Unusual epistolary style, single-sided! The large boxes to make a quiet place are an interesting device, again unusual. The girl is not overly uncomfortable in her new home, and explicit use of the birthday party helps us see the motif of feeling invited. There were so many opportunities for conflict or damage, but the author chose the quiet route and the discomfort remains quietly under the surface like it might for anyone who has moved to a new home. The illustrations are really charming and have a 1950s Mary Blair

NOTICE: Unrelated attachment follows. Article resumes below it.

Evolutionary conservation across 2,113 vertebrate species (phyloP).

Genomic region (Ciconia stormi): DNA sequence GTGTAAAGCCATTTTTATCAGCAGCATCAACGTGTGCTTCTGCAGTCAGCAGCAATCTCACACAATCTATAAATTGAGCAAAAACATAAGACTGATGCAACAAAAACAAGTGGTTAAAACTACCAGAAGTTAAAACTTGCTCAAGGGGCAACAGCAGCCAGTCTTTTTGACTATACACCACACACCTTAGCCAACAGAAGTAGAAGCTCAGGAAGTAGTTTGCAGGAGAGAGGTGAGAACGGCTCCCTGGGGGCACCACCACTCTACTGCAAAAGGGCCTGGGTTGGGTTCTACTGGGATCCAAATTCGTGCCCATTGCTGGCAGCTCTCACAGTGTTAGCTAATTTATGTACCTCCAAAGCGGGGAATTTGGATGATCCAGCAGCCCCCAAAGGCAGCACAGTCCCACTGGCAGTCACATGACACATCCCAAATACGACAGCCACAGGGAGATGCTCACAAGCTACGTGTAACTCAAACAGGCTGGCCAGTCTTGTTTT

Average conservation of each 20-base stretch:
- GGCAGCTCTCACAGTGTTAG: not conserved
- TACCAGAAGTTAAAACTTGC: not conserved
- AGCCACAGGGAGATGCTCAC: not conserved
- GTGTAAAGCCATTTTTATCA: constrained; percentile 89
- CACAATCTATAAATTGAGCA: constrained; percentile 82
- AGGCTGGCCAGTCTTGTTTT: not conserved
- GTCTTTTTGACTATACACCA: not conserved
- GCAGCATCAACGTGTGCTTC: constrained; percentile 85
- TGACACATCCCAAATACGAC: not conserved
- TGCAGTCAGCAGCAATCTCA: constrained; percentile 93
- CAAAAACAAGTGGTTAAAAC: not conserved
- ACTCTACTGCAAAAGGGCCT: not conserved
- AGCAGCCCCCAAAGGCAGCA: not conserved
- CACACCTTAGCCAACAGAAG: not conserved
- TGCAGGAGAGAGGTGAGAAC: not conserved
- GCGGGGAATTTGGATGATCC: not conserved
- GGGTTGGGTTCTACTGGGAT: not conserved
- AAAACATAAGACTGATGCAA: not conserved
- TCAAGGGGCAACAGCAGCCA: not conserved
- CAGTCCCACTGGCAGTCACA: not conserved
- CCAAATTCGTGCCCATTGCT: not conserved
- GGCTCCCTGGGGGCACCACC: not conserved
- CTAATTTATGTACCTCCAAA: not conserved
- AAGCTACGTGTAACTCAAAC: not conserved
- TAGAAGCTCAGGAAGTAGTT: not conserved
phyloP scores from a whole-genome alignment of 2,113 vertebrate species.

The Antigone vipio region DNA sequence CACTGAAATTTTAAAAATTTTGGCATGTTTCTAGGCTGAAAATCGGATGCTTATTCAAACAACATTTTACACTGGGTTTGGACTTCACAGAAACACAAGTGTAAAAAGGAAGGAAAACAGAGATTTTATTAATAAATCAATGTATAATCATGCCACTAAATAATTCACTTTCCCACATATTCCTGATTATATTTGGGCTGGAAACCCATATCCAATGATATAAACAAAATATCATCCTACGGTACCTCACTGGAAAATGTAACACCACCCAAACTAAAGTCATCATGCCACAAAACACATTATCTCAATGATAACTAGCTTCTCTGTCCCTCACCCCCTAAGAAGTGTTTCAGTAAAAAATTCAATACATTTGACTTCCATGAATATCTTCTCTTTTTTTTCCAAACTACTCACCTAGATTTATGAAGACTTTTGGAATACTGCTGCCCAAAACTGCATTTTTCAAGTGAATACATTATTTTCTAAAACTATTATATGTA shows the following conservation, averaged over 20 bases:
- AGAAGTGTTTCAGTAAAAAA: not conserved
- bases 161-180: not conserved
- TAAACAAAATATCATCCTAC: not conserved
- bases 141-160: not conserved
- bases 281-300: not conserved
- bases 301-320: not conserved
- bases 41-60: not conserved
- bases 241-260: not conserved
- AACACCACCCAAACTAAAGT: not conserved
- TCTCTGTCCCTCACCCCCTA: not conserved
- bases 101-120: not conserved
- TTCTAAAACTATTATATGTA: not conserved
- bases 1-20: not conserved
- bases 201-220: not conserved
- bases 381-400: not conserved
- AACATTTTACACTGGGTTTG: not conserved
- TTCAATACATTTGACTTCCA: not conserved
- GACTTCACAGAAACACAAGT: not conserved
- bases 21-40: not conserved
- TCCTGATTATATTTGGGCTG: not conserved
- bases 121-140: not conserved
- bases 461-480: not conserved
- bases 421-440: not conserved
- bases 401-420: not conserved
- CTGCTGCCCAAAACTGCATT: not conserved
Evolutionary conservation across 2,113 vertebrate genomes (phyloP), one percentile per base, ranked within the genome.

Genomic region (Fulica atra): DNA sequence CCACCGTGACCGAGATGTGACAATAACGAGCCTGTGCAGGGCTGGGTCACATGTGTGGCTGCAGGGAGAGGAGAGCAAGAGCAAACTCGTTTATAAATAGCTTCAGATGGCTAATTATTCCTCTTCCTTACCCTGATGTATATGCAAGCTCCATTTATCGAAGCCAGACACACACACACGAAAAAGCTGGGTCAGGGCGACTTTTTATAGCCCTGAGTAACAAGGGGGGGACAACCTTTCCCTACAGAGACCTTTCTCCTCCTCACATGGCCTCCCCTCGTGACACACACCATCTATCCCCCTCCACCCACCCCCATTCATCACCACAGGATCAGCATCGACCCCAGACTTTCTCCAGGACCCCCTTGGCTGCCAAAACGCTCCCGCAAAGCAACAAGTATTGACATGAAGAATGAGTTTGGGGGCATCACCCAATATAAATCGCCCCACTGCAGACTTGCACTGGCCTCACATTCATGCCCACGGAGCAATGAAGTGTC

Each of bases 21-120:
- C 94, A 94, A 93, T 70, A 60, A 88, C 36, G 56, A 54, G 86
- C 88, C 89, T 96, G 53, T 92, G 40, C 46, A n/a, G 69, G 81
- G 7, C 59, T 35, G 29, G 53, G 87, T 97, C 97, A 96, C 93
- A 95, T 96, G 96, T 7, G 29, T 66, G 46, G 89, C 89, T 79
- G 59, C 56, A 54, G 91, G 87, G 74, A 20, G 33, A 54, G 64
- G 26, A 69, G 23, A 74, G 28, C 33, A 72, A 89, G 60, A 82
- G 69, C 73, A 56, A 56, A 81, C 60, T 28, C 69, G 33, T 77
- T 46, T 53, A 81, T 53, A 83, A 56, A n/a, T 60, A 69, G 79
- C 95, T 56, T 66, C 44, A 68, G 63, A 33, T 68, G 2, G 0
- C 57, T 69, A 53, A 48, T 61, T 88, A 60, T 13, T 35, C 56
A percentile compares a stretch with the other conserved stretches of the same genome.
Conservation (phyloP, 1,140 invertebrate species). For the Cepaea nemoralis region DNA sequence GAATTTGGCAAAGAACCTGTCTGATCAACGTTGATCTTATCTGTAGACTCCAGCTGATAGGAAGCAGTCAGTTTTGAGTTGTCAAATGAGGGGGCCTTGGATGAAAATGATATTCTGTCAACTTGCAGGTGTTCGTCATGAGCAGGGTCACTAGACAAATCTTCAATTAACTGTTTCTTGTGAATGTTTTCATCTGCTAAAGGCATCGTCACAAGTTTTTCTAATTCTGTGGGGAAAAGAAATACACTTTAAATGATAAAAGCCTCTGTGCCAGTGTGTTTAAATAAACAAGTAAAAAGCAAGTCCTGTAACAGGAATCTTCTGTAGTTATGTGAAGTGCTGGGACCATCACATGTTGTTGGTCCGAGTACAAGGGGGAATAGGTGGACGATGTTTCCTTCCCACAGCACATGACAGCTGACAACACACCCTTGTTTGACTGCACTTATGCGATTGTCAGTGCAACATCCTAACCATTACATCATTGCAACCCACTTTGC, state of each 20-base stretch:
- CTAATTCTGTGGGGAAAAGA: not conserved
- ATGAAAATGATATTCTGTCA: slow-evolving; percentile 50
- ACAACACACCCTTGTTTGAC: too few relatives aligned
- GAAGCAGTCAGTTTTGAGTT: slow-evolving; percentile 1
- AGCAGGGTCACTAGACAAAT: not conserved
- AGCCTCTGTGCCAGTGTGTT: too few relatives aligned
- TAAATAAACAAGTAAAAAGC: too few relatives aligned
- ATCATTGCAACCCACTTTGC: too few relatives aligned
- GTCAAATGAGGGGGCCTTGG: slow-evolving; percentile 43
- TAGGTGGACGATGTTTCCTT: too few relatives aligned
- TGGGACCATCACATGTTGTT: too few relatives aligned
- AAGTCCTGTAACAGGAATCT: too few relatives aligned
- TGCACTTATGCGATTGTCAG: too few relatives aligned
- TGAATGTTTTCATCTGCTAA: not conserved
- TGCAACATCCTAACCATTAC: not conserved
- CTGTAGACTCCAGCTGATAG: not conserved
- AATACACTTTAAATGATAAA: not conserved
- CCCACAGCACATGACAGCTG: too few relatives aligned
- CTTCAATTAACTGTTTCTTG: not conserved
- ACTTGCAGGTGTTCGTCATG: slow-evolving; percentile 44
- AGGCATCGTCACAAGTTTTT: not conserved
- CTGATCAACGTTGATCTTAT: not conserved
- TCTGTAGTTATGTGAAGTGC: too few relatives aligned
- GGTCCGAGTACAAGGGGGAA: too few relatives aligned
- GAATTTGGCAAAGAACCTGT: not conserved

quality to them that goes with the story's time frame.
I thought the graphic design was slightly distracting compared to the illustration style--especially the type style and size. The slightly yellowed paper was good. But this story begged for handwritten text, and the font just seemed too much like a book and not even like a typewriter to suggest correspondence from the 1950s.